Operators are living in challenging times. They have entered an era where double-digit traffic growth is outpacing cost reductions. Operators are also facing increasing competitive pressure that has reduced their traditional wireline revenues and profitability. And to top it all off, they are dealing with the threat of over-the-top services capturing a larger wallet share while they foot the bill. Ultimately, operators need a new way to monetize their network assets – and they need it now.
Software-defined networking and OpenFlow can help them achieve this. How? SDN with OpenFlow provides the framework and tools to enable symbiotic linkage between the operator’s network and the applications that use the network to deliver end-customer services. SDN and OpenFlow also provide tools to transform networks from an undifferentiated bit-transport commodity to a value-based resource through direct linkage with – and therefore greater relevance to – revenue-generating consumer and enterprise applications. And, it does so with both lower capex and lower opex, allowing more competitive pricing.
Big data file sets, cloud networking, and ad hoc inter-enterprise collaboration projects are all on the rise. And all of these trends result in WAN bandwidth demand peaks that are 10 to 20 times greater than their mean, with the peaks lasting anywhere from less than an hour to several weeks or more. Contracting for a private line or committed information rate sized to address the peak is at best wasteful – and for some, prohibitively expensive.
Bandwidth-on-demand services enable enterprises or cloud providers to dynamically establish or resize connectivity from the fixed or wireless access network through the core as necessary, so they pay only for what they consume. These connections can be established between subscriber locations, from the subscriber to a service gateway (e.g., a cloud data center), or from the subscriber to a third-party interconnect point.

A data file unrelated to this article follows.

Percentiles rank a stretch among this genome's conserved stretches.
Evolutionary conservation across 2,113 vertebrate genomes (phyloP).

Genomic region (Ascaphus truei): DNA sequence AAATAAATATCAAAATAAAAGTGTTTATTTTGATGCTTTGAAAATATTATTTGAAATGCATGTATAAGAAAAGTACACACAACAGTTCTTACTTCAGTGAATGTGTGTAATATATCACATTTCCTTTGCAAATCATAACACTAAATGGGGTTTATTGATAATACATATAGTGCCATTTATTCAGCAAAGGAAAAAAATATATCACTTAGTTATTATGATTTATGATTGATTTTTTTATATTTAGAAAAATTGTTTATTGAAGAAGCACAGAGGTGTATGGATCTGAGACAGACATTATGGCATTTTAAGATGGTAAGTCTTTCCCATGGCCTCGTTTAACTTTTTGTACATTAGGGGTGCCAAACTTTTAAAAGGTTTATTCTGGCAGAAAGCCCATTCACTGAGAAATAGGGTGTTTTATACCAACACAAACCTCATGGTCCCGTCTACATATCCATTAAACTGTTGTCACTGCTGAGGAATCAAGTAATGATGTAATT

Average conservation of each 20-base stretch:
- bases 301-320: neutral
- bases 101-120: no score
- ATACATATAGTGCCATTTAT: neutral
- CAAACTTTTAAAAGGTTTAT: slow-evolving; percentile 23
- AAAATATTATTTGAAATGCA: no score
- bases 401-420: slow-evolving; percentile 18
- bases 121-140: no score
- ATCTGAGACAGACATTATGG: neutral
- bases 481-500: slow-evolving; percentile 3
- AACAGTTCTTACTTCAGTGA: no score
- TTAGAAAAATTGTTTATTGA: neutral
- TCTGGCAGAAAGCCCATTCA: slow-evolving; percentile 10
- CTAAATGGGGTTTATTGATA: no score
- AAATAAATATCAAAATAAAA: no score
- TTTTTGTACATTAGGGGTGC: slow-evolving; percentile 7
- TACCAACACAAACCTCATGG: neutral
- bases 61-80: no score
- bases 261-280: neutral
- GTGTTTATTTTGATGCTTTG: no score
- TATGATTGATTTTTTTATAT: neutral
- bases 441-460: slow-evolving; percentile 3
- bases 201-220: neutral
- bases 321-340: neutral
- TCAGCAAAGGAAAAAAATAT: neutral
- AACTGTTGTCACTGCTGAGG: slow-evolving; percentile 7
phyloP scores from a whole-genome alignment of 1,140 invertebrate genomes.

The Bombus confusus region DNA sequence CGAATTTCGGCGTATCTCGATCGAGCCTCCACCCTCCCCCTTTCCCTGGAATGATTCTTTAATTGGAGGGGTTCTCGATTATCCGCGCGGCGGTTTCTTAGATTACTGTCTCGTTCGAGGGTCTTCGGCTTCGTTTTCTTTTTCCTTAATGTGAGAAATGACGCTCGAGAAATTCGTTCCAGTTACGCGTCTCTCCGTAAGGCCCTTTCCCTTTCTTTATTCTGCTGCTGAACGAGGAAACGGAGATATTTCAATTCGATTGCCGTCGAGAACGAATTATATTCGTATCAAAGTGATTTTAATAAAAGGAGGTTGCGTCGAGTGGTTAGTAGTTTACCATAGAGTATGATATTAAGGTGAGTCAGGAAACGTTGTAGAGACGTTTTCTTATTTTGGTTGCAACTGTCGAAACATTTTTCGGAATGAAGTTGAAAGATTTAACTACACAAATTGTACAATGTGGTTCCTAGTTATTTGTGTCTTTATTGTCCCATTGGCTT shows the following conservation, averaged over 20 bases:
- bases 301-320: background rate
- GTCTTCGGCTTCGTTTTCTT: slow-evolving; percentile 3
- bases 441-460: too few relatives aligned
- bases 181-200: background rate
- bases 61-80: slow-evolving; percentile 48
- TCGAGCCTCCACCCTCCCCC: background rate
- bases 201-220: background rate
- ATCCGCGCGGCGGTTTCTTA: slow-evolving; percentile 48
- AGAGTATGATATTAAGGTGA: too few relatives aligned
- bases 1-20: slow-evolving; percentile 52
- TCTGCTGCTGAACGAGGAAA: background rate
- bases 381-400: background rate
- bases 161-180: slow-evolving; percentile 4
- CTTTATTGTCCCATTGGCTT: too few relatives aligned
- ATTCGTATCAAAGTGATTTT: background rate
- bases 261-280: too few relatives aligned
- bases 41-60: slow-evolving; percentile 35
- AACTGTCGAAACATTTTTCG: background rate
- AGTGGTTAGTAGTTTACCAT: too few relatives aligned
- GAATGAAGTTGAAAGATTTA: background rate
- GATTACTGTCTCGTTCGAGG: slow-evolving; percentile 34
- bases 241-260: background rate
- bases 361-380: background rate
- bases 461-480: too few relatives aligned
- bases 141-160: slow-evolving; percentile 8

Bandwidth-on-demand services have been offered by a limited number of operators, but the current model faces several challenges:
- The lack of automation capabilities makes it difficult to roll out self-provisioned services and respond to time-sensitive changes in bandwidth requirements.
- Frequent changes in a distributed control environment sometimes lead to transient overloads caused by the network having to manage traffic from multiple sources that share the same network link, resulting in congestion and instability.
- The lack of a standard interface – requiring operators to either redesign their control applications for each vendor or to limit their services to a single vendor.
A better approach is to deploy bandwidth-on-demand services from an OpenFlow-based SDN architecture with a programmatic northbound API to allow operators to have centralized, granular control over the networking infrastructure.
With SDN, bandwidth on demand enables customers to automatically request dynamic changes to their bandwidth and other service parameters, immediately or scheduled in the future. The SDN control layer can leverage topology-aware path computation to cost effectively enable bandwidth on demand. SDN provides a real-time topological view of the network, enables network virtualization, and allows network bandwidth reservation to provide guaranteed performance on a per-connection or flow basis to meet SLA requirements.
SDN’s centralized global view of network resource supply and customer service demands paves the way for more intelligent and dynamic bandwidth-on-demand pricing that significantly increases profitability and drive new revenue streams. And the benefits of network virtualization don’t end there. It also allows operators to leverage the same networking and operational infrastructure on which they deliver traditional services to create and offer flexible bandwidth-on-demand services and new billing models.
And multiple and diverse pay-as-you-go service pricing options increase so that even smaller enterprises can afford short-term, high-capacity connectivity. With OpenFlow-based SDN, the potential is limited only by the operator’s imagination.
Edited by Alisen Downey
Mitch Auster participates on the ONF Market Education Committee. This content originally appeared as a blog for the ONF. He is senior director of market development for Ciena (www.ciena.com).